The Ashworth/Harris group with Elizabeth Shrimpton at the centre.
I’m very lucky that so many photos of my relatives have survived. The above is one of my favourites – a family group – and I have been trying for some time to identify all the sitters. On the back row on the left, we have my great-grandfather, John Henry Nunn (1862-1936). On the middle row, third from the left, we have John’s wife – my great-grandmother Frances Louise, née Ashworth (1876-1961). The older lady sitting on Frances’ left was identified by my grandad’s cousin Dorothy (1912-2011) as Elizabeth, née Shrimpton (1840-1915).
Dorothy remembered Elizabeth (her grandmother) as an elderly, bedridden lady, who didn’t seem to mind her young grandchildren romping about on her bed.1)Dorothy was remembering something that happened to her as a toddler, which might make people scoff, but I have oddly vivid memories from that age myself – snapshots of being at playgroup before I started school, and of my brother’s birth when I was three. Elizabeth was the mother of nine children, and grandmother to many more. Her life story is quite interesting – it turns out that she was never actually married to her second husband, James Thomas Ashworth (1849-1890), and as a teenager, she hung about in a London park with an uncle, a soldier invalided out of the Army during the Crimean War. She was illegitimate and it seems that she moved from Chesham in Buckinghamshire (where she was washed under the pump every morning in the yard outside their cottage, even in the middle of winter) to London with her aunts.
But aside from that – I wanted to see if I could date the above photograph (which might help me identify the people in it), and so analysed it for possible clues.
Dorothy was remembering something that happened to her as a toddler, which might make people scoff, but I have oddly vivid memories from that age myself – snapshots of being at playgroup before I started school, and of my brother’s birth when I was three.
In July, I went to Somerset to visit my dad, and we ended up in the Smuggler’s Cave in Watchet. There’s all sorts of treasures to be found here – antiques, mid-20th century bits and bobs, from grand polished dining tables to boxes of bent cutlery. I was rummaging through some photos and 1950s receipts, when I struck up a conversation with the chap who runs the shop.
“If you like old photos,” he said, “You’ll love this old album I got the other day at a car-boot sale.”
Off he went and came back with a dark green album, which at the beginning was full of late Victorian and Edwardian family photos, with first names added. Family sat outside a house, a line of Edwardians strung together as they ascend an icy mountain, horse-riding in Ireland. Following these were page after page of very old postcards, mainly of churches and cathedrals. At the back, there were newspaper clippings from WW1 with photos of soldiers who had been killed – Thomas Eland Clatworthy and Harold Richard Taylor. Further on, there was a programme for an evening of genteel entertainment at Flook House in Taunton, and photos of someone in… India? All the photos have been glued in, so there’s no chance of peering behind to see what might have been written on their backs.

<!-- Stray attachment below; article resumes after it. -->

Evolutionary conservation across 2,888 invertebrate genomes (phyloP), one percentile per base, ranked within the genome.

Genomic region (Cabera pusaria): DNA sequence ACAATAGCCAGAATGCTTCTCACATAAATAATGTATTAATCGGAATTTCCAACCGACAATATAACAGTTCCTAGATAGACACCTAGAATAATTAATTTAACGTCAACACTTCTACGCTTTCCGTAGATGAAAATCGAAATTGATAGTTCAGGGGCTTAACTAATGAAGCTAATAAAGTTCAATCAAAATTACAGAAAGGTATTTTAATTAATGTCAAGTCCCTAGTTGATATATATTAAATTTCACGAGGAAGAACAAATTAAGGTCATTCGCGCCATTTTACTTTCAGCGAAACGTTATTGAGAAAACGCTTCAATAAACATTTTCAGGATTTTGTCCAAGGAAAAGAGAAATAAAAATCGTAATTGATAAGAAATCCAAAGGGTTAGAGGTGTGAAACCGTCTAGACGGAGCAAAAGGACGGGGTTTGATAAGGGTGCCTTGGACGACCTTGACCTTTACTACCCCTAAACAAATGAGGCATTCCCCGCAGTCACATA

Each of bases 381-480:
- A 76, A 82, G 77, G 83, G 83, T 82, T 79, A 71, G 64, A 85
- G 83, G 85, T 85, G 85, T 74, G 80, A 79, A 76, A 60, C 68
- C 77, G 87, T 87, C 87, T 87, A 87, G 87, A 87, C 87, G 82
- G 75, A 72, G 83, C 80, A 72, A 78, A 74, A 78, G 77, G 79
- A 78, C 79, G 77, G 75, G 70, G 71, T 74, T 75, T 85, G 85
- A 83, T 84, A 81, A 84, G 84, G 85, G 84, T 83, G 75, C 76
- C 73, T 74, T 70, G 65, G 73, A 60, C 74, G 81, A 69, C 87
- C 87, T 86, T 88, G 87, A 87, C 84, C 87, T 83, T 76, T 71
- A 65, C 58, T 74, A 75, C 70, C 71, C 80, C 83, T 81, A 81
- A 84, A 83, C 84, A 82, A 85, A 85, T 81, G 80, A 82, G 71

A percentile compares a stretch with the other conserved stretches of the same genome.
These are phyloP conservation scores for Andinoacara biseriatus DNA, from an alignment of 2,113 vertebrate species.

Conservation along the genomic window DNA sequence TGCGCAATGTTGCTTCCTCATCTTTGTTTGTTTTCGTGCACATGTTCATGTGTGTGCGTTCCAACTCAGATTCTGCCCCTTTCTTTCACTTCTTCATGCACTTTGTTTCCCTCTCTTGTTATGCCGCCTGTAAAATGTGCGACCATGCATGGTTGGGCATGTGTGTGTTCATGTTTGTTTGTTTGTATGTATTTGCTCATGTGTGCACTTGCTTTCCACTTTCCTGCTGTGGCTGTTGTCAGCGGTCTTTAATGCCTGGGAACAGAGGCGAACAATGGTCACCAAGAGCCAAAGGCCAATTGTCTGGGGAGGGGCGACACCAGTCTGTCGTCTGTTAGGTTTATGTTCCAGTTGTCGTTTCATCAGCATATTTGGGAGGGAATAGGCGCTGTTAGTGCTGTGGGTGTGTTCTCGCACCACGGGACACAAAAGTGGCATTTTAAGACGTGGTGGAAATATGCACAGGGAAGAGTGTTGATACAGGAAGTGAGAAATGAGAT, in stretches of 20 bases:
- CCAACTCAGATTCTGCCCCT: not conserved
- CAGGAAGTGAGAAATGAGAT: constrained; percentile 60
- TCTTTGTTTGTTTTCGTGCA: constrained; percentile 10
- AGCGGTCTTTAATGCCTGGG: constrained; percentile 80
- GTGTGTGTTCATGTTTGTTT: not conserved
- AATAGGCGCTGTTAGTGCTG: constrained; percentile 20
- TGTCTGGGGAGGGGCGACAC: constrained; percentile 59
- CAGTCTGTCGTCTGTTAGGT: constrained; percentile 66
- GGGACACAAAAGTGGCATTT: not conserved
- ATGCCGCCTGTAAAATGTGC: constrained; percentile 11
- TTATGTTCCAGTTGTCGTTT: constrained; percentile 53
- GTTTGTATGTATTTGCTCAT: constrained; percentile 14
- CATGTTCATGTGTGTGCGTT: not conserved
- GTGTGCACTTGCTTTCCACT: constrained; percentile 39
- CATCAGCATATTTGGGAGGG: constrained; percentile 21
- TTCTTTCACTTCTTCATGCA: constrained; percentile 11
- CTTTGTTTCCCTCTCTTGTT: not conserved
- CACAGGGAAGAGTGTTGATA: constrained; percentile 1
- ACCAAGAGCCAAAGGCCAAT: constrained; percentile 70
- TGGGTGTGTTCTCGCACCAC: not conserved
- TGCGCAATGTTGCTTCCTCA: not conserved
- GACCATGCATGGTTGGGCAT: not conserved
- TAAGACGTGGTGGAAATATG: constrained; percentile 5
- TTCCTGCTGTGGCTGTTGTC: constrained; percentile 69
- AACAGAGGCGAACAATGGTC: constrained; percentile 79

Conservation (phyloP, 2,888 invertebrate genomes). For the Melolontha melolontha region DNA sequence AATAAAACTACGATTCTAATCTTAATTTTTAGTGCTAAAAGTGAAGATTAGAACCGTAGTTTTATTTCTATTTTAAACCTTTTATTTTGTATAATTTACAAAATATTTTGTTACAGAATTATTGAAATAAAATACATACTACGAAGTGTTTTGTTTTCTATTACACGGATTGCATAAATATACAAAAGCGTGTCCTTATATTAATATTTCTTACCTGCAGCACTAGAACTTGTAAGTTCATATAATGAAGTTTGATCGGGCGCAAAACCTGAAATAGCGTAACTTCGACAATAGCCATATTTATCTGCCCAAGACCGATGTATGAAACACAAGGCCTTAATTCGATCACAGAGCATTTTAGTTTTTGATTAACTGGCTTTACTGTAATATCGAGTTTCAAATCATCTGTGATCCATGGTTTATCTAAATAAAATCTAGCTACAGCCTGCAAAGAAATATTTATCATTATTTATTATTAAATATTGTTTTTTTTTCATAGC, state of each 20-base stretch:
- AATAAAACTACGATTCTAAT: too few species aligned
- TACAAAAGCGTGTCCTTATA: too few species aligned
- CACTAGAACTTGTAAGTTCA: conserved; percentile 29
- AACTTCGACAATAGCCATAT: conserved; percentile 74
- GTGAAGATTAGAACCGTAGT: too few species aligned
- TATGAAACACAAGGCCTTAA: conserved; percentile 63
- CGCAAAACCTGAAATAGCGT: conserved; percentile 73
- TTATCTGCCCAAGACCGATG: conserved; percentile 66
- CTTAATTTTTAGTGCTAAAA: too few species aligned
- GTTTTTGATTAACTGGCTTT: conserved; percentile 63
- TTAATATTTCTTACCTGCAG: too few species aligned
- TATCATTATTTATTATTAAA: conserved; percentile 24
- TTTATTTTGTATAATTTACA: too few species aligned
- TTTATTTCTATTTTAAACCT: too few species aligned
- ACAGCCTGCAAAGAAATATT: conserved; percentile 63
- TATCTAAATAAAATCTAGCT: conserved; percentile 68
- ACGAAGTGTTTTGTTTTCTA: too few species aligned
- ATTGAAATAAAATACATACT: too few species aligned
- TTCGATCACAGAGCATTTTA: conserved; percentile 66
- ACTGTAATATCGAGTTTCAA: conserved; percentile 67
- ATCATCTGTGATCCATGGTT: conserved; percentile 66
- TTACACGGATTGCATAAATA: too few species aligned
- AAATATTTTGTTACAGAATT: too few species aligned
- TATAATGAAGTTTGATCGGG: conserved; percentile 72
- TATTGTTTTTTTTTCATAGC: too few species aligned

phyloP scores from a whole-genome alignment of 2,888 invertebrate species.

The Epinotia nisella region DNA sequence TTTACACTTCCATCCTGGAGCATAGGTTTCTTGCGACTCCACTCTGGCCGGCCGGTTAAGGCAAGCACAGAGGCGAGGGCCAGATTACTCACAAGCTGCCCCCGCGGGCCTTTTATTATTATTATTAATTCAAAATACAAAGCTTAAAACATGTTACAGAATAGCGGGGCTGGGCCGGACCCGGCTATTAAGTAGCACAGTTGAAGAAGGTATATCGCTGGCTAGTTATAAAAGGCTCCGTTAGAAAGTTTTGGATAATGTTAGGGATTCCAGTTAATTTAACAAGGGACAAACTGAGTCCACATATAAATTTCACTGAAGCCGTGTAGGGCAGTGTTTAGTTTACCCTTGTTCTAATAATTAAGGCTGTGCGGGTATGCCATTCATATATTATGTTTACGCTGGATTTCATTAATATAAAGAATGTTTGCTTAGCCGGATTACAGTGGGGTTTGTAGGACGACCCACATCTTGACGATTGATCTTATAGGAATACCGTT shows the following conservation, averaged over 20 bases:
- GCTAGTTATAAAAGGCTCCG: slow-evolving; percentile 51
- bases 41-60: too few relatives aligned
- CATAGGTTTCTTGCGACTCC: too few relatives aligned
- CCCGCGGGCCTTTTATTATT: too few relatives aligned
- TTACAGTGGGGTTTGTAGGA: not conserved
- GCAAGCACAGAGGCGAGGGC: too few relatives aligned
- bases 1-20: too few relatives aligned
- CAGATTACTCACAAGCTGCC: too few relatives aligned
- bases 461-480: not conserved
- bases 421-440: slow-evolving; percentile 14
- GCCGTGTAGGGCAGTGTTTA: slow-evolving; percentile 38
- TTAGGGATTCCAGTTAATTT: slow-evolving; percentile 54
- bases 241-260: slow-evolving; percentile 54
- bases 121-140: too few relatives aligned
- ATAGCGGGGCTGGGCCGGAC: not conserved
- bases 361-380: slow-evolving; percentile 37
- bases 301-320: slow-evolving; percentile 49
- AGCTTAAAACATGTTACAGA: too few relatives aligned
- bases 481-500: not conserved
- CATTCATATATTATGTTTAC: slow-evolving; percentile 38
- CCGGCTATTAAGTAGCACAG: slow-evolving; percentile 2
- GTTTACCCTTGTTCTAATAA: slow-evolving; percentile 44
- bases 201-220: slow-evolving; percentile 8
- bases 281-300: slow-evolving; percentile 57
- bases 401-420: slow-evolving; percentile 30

If you’ve ever read The Woman in White, then you’ll know that all the mystery and obfuscation, the swapping of people drugged on laudanum and signing of parchment documents, revolves about Sir Percival Glyde’s attempt to marry a wealthy woman to cover his debts, and to hide his illegitimacy. Had his mother not been married to another man, preventing his parents’ marriage, had divorce been easier to obtain, then there would have been no need for him to go to the great lengths he does to hide his secret, and neither would he die horribly in a conflagration in a church vestry. But without being a lawful (ie. legitimate) heir, and as his father did not leave a will, Sir Percival Glyde is a fraud. He could not have inherited his title and property from his father by default.
Far back in the past, before Marian Halcombe and Laura Fairlie decide it would be amazing to have an art tutor (especially a handsome one…), Percival manipulated Mrs. Catherick to help him gain access to the church vestry. And why would he want to do this? Because he wanted to fraudulently edit the marriage register. Continue reading →
Hogarth’s depiction of Tristram Shandy’s home baptism.
The other week, I started to transcribe the parish registers for Lawshall in Suffolk, starting from the earliest date available – baptisms in 1563. Some rather intriguing things have appeared in them, and I thought I’d share them with you because they shine a light on the ordinary lives of people in the past.